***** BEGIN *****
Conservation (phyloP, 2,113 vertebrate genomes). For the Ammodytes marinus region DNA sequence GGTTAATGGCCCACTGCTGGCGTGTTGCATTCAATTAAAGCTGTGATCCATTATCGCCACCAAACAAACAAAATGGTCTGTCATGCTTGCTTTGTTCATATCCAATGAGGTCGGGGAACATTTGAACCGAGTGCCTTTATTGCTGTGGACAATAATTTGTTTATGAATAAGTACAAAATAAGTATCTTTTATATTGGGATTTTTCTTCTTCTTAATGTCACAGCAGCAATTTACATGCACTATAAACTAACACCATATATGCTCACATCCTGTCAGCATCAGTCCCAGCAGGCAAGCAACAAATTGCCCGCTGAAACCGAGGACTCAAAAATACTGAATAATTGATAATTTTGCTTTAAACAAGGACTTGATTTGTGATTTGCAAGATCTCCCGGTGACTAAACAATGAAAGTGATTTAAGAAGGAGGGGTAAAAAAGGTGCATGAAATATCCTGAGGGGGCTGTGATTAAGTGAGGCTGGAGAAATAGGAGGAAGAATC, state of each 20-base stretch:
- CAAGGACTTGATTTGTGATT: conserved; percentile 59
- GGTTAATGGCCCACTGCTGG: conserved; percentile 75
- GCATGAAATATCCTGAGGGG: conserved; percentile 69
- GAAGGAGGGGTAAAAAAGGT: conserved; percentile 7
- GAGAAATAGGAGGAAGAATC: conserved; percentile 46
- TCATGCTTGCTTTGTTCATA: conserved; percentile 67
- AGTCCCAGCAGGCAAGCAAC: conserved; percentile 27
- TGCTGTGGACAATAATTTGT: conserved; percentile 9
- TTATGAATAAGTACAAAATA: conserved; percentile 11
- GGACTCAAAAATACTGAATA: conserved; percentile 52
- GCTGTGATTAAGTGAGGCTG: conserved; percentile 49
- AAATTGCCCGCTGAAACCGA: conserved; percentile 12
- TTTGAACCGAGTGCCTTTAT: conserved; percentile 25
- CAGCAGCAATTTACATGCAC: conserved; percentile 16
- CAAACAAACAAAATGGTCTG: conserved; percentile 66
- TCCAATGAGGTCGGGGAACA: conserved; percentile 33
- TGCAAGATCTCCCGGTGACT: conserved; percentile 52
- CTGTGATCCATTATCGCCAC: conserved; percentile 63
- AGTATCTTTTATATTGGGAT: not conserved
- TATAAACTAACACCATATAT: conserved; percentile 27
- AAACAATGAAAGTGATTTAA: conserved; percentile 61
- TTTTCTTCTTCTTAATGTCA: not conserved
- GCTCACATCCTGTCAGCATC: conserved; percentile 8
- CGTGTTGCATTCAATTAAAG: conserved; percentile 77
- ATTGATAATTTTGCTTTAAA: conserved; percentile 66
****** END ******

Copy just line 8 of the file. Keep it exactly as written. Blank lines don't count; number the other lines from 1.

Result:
- AGTCCCAGCAGGCAAGCAAC: conserved; percentile 27